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Our Research

Gaia Herbs Professional Solutions, as part of its continuing leadership in herbal research and innovation, engages in partnerships with academic institutions for the purpose of advancing basic science and technology applications.

Clemson Heavy Metals Research Fellowship
In response to elevated public and regulatory concern about the potentially harmful levels of heavy metals in dietary supplements, we funded a post-doctoral research fellowship at Clemson’s Department of Chemistry, under Dr. R. Kenneth Marcus, in a new analytical technique that tests the concentrations of heavy metals in herbal dietary supplements. This method functionally speciates the organic molecular structures to which both nutritional and toxic metals are bound. Today, the most sophisticated commercial metals testing tool (ICP-MS) obliterates the organic information and reports only the total elemental concentration of each metal. This collaboration with Clemson could yield a new analytical platform in our industry capable of answering much more subtle questions about the health impacts of heavy metals in our foods and dietary supplements.

Sloan-Kettering Breast Cancer Research with Maitake
Since 2002, we have collaborated with Tradeworks Group, Inc., to supply a liquid Maitake mushroom (Grifola frondosa) glycerite extract preparation to Memorial Sloan-Kettering Cancer Center for a U.S. Department of Defense funded clinical trial on Breast Cancer. MSKCC chose an extract developed by Dr. Hiroaki Nanba of Kobe Pharmaceutical University in Japan, marketed in North America exclusively by the Tradeworks Group. This product has received an Investigational New Drug (IND) number from FDA in connection with this trial. MSKCC found the glycerite extract preparation to be most suitable, in part, because of Gaia Herbs’ ability to comply with all applicable GMP standards for manufacturing, testing, and finished packaging.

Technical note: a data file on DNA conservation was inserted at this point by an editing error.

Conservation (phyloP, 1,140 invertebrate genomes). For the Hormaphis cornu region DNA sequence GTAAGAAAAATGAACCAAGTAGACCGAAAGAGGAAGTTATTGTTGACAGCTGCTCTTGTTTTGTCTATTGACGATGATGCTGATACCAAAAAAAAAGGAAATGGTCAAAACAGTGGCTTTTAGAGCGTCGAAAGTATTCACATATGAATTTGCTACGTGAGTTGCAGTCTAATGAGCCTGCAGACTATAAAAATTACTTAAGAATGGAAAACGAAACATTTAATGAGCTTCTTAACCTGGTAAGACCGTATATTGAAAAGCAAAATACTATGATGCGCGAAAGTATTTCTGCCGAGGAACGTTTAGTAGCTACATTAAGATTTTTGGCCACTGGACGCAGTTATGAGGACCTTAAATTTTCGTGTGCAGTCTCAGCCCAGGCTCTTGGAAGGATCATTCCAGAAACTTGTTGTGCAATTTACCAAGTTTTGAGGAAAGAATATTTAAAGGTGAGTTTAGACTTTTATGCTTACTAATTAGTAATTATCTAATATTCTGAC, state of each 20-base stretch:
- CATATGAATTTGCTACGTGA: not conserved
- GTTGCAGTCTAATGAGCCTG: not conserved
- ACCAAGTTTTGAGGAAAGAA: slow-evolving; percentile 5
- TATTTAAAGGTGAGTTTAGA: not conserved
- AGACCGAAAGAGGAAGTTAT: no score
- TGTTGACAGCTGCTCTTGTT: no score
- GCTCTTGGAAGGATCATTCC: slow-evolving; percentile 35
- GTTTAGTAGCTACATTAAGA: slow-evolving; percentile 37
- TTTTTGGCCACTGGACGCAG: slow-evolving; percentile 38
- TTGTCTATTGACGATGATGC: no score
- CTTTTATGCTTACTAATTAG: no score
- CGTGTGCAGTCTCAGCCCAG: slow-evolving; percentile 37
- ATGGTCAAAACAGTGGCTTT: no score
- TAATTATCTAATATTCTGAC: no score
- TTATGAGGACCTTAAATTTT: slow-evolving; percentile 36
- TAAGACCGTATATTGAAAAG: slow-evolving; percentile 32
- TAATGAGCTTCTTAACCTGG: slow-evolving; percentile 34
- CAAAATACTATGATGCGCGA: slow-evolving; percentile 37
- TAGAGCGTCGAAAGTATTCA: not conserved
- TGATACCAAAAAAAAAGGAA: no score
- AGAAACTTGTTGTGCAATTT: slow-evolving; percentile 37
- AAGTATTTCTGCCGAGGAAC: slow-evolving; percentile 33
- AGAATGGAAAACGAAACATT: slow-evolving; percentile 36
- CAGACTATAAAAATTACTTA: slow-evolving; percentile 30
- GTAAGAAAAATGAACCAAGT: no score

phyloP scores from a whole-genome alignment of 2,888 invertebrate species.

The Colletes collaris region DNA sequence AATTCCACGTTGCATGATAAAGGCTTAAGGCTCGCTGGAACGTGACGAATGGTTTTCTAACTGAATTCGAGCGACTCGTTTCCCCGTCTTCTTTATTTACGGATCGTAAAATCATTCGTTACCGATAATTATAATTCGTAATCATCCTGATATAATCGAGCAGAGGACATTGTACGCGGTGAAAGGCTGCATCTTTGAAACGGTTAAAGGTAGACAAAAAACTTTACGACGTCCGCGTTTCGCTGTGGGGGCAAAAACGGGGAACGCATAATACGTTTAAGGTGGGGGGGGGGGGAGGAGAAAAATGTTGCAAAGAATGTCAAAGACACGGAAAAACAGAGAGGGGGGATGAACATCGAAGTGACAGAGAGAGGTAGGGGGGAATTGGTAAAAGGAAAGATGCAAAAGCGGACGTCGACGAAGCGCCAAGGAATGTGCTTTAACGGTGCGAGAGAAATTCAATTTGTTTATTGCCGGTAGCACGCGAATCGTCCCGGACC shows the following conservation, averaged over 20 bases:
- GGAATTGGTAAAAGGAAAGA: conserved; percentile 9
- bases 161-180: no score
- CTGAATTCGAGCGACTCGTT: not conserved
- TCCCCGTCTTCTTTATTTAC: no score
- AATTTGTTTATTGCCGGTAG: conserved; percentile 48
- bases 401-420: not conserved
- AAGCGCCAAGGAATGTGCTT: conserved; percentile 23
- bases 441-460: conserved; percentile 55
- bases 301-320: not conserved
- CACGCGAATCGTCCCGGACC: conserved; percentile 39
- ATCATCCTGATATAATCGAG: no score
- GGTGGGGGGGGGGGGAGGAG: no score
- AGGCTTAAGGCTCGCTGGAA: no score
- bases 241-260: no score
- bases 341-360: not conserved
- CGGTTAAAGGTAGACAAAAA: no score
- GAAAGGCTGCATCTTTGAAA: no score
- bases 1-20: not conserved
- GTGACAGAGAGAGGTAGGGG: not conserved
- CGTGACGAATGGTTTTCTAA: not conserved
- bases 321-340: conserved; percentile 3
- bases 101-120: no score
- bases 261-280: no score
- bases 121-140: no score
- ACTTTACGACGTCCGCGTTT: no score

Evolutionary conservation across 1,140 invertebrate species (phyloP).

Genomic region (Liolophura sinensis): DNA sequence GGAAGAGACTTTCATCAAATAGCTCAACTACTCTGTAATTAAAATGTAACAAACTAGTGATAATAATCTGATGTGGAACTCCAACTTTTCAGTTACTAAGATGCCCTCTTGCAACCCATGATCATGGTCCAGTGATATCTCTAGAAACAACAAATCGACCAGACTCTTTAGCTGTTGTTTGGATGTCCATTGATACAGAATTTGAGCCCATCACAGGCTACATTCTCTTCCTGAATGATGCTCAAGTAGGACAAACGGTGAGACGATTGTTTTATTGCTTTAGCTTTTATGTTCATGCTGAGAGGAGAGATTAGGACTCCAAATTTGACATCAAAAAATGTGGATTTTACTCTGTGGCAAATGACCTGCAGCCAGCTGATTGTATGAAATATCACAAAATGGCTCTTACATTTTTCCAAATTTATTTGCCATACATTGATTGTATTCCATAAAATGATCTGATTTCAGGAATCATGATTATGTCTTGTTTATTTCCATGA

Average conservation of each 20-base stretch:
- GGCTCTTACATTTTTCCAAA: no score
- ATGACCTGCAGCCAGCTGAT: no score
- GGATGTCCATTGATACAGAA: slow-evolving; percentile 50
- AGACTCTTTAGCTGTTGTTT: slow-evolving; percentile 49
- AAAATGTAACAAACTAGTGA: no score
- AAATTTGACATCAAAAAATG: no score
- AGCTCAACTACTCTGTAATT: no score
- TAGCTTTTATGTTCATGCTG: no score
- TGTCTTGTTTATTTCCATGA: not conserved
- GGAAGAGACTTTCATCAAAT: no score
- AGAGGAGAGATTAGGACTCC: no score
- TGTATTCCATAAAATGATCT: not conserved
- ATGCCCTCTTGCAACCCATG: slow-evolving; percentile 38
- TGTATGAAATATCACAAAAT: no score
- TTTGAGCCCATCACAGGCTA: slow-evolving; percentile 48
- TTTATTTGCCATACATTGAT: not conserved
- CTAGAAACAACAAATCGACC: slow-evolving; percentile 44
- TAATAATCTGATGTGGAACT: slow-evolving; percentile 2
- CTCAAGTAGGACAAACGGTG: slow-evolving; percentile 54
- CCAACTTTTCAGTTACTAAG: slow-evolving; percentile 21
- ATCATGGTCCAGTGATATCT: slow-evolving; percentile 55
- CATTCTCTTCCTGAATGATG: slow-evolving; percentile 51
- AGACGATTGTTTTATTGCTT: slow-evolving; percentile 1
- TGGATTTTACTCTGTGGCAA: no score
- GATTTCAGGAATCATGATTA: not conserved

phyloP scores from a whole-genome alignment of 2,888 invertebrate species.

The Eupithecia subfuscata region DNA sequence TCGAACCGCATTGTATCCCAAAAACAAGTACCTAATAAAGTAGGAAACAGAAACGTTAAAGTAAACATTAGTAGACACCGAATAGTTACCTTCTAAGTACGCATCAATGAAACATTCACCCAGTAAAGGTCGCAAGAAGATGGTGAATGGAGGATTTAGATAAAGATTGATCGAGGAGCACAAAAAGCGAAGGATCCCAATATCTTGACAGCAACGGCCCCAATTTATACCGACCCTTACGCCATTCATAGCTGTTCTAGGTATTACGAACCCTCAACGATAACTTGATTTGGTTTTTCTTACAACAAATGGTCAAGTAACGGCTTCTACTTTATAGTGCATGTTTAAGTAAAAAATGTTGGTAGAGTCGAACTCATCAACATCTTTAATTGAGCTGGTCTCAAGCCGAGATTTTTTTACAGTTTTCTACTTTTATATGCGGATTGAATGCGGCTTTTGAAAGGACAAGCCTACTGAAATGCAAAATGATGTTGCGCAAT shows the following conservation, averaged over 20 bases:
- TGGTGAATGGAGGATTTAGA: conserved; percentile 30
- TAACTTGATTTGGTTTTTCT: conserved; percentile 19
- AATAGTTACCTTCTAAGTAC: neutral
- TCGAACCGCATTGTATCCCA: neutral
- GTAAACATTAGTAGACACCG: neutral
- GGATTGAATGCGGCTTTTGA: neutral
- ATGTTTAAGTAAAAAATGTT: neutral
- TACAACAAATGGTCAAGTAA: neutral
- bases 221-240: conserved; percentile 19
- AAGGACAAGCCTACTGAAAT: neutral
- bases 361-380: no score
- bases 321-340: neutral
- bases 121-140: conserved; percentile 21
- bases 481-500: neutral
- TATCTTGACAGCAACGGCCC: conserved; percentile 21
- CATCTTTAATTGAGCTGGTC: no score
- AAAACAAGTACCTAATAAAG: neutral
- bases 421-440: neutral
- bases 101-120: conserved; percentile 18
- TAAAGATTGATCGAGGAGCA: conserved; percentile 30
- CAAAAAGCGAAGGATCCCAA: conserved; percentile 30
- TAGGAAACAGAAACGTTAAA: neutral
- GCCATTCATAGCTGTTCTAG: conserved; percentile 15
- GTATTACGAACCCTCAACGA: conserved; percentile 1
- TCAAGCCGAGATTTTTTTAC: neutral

University of Arizona Polysaccharides Pharmacokinetics Study
As part of our ongoing NIH-funded Phase II SBIR Echinacea research grant, we are collaborating with Dr. David Nix at the University of Arizona to test the pharmacokinetics—essentially, the metabolic uptake mechanisms—of polysaccharides from the fresh-pressed juice of Echinacea purpurea flowers. Specifically, the arabinogalactan polysaccharides (AGP’s) showed strong immuno-stimulatory activity in earlier cell line studies. Our growing scientific expertise in the myriad chemical properties of whole plant Echinacea extracts promises to yield new delivery systems and newly defined functional uses for Echinacea.